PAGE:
Sikhism is a monotheistic religion that originated in the Punjab region of South Asia during the 15th century. The word Sikh comes from the Punjabi word meaning Disciple or Learner. Sikhs worship God, who exists beyond all appearances and who is universally available to all, whether they be Hindu, Muslim, or of any other faith. Sikhism is the Indian faith that is rooted in a lineage of ten gurus from Punjab, the north Indian territory where roughly 75% of its 20 million adherents still live. The Sikh chief characteristics are an ardent devotion to God and an ethos of martial valor, which was shaped by the experience of living pious lives under foreign Muslim rule. The first guru, Guru Nanak, was a wandering bard and mystic who sang praises to a formless God that belongs exclusively to neither Hindus nor Muslims, but fundamentally unites them both. From the wisdom of this Guru, and 9 other Gurus following him, many practices were developed into what Sikhism is today.
The Adi Granth, also called the Guru Granth Sahib, the holy book containing these hymns, is the central focus of Sikh practice. To them, however, it is not considered scripture, but a perceptual living Guru itself. Their temples are called the Gurdwara, the most known of which is the golden temple of Amritsar. Sikh worship involves the singing of hymns and the recitation of the name of God, developing love toward humanity and the divine, and leading, eventually, to the end of reincarnation in the experience of ultimate unity with God. Gobind Singh, their tenth and final Guru, also decreed that when Sikhs could not find answers in the Guru Granth Sahib, that they should decide issues as a community, based on the principles of their scripture.
There are 3 primary principles of Sikhism. These are: to always be absorbed in meditation and prayer, to make an honest income by honorable methods, and to share earnings and selflessly serve others. In Sikhism, there are 5 sins to be avoided, Pride, Greed, Lust, Anger, and Attachment. Sikhs are spiritually reborn by taking part in the baptism ceremony conducted by the 5 beloved Sikhs, Initiated members who prepare and administer immortalizing nectar to initiates by stirring sugar into the water with a sword. Sikhs also have 4 holy commandments, do not dishonor the creator's intentions by cutting the hair, do not harm the body with tobacco or intoxicants, do not eat sacrificial meat, and do not commit adultery.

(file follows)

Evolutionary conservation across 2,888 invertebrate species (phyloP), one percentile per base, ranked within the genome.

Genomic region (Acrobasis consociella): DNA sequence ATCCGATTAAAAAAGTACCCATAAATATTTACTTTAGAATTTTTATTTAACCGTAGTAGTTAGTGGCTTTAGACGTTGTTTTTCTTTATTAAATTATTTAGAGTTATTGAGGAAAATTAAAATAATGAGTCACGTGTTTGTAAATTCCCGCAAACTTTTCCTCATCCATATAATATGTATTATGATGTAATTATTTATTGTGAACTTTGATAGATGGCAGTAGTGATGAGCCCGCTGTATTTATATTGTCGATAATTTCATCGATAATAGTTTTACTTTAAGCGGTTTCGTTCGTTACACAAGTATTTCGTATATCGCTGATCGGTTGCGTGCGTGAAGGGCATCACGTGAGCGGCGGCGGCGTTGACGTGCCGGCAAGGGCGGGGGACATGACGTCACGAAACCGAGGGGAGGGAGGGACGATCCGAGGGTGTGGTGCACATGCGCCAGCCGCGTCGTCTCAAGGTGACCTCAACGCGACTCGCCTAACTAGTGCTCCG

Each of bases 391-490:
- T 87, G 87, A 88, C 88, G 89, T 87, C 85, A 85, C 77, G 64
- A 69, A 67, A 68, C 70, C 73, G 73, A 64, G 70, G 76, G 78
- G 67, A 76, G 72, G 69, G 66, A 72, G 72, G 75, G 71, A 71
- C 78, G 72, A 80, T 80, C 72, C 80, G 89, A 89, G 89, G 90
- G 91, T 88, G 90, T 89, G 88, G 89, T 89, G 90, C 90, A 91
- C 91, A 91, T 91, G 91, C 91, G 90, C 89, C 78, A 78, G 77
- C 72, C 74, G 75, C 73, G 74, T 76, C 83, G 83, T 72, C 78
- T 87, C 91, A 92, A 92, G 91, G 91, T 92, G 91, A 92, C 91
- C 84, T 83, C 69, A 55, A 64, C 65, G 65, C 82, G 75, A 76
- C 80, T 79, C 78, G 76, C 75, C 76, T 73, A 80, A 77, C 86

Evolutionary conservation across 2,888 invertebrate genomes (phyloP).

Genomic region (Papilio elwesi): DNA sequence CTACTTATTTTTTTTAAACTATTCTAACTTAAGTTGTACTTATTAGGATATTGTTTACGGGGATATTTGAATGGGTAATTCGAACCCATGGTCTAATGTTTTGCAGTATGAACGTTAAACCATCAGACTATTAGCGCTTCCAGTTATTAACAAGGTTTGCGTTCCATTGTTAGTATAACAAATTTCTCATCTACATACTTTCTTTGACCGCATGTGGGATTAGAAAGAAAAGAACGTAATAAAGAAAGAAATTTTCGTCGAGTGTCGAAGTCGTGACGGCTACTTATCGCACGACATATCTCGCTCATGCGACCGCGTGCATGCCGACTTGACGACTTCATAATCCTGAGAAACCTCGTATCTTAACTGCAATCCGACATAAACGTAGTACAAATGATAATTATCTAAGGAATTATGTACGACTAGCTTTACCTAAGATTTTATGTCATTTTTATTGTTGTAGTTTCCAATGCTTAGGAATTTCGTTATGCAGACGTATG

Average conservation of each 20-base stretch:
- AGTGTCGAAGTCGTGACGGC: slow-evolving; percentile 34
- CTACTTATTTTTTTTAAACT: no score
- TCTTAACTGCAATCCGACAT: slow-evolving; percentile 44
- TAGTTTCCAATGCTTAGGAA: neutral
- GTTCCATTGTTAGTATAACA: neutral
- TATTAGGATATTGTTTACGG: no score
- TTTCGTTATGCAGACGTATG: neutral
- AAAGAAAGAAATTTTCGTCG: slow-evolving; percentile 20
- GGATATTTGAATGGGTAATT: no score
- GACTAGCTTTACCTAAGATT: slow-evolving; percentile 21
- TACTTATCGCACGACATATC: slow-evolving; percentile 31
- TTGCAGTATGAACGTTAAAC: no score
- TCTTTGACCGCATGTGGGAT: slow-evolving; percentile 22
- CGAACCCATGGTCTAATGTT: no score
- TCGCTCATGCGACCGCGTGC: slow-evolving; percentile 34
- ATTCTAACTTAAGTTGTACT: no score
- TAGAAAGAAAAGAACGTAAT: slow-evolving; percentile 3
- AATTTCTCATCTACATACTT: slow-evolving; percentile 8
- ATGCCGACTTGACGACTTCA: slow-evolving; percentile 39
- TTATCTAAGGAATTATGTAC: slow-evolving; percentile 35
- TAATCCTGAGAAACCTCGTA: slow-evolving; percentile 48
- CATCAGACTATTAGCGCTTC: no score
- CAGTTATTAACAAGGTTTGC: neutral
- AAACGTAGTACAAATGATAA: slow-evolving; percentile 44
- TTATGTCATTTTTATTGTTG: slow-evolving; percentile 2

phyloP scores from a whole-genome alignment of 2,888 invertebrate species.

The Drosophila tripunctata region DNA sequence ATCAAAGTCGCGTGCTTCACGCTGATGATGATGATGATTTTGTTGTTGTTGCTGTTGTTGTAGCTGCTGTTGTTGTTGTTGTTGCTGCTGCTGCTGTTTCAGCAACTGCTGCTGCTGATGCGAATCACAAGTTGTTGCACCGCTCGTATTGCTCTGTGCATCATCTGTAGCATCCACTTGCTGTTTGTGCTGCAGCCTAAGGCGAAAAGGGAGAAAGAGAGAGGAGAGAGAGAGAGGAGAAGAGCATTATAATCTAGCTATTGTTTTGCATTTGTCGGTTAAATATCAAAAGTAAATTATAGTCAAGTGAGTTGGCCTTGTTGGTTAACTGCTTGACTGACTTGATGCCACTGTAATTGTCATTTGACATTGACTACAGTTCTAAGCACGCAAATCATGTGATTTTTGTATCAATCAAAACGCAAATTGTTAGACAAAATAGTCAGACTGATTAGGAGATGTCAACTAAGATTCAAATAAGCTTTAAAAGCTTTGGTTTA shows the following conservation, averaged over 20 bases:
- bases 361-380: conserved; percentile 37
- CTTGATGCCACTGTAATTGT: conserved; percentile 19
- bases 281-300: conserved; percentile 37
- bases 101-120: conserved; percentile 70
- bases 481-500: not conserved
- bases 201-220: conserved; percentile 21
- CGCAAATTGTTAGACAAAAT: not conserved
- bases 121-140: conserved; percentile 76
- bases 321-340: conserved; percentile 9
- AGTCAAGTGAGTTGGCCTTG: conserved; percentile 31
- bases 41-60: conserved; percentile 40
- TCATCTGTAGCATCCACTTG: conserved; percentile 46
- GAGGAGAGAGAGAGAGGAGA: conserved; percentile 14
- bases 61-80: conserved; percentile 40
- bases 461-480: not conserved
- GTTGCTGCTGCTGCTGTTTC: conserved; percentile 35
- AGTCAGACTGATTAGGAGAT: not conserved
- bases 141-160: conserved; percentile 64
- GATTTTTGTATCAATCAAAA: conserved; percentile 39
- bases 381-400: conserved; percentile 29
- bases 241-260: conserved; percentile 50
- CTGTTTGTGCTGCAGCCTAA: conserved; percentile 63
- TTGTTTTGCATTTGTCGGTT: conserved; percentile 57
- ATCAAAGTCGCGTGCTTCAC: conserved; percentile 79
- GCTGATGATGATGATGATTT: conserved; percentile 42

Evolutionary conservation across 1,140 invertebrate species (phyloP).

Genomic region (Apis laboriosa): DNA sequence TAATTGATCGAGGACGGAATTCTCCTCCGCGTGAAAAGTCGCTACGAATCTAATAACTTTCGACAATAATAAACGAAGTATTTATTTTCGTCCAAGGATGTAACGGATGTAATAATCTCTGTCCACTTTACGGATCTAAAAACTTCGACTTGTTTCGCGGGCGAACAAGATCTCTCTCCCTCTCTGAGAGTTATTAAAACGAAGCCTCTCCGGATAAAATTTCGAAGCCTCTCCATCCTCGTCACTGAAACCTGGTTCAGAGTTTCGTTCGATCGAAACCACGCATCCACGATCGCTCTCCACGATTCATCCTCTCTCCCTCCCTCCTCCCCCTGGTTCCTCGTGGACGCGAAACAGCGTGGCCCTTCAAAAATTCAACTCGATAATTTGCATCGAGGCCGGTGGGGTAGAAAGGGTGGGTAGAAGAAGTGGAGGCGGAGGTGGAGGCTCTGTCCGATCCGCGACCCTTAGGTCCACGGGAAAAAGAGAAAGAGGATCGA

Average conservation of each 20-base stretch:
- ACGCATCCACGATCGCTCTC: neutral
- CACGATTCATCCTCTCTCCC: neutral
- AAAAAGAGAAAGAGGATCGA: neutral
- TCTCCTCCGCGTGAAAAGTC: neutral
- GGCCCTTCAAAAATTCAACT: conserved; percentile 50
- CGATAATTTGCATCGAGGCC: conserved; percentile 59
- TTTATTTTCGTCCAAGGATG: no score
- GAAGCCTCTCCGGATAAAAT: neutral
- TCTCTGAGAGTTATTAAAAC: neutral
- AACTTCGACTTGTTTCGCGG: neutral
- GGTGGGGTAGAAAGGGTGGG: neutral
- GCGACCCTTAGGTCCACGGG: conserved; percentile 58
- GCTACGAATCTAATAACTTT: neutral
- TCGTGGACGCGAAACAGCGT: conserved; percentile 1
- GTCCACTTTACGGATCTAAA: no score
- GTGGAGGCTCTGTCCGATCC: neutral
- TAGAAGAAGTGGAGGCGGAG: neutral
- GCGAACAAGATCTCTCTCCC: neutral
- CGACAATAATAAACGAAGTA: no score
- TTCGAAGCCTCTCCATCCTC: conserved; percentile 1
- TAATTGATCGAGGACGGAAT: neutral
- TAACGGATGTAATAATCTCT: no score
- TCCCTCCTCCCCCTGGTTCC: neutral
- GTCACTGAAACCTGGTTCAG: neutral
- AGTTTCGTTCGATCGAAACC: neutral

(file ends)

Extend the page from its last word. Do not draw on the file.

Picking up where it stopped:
Sikhs have no idols, ignores the old caste system of pre-modern India, and value honest labor and social service. They also do not become renunciates in the traditional sense. As Guru Nanak explained to the monks of the Himalayas, “How will the world be served if the pious people retire to mountain fastness and lend no helping hand in any attempt to solve the problems of the day?” Thus, Sikhs renunciate within the modern world, instead of leaving it behind. They renounce evil desires and attachments to material goods while retaining relationships with their families.
The Sikh turban, called a Dastaar, is a badge of identity that derives from the first of five precepts, also called K’s. These items are articles of faith, that collectively form the external identity and a demonstration of a commitment to the way of life. The first of which is Uncut hair, Kesh. Second, a wooden brush for the hair, Kangha. A Metal bracelet, Kara. A Specific style of Cotton Undergarments, Kachera, and a small ceremonial dagger or sword, Kirpan. Together they symbolize orderly spirituality, protection, and unity with God, restraint, and a readiness to fight. It was Guru Gobind Singh who was a warrior poet and institutionalized the duty to bear arms in the face of oppression.
Sikhs also have a history of being discriminated against by those who are unaware of their faith, confusing them with Muslim Extremists, mostly because, in America, the Dastaar is widely misunderstood.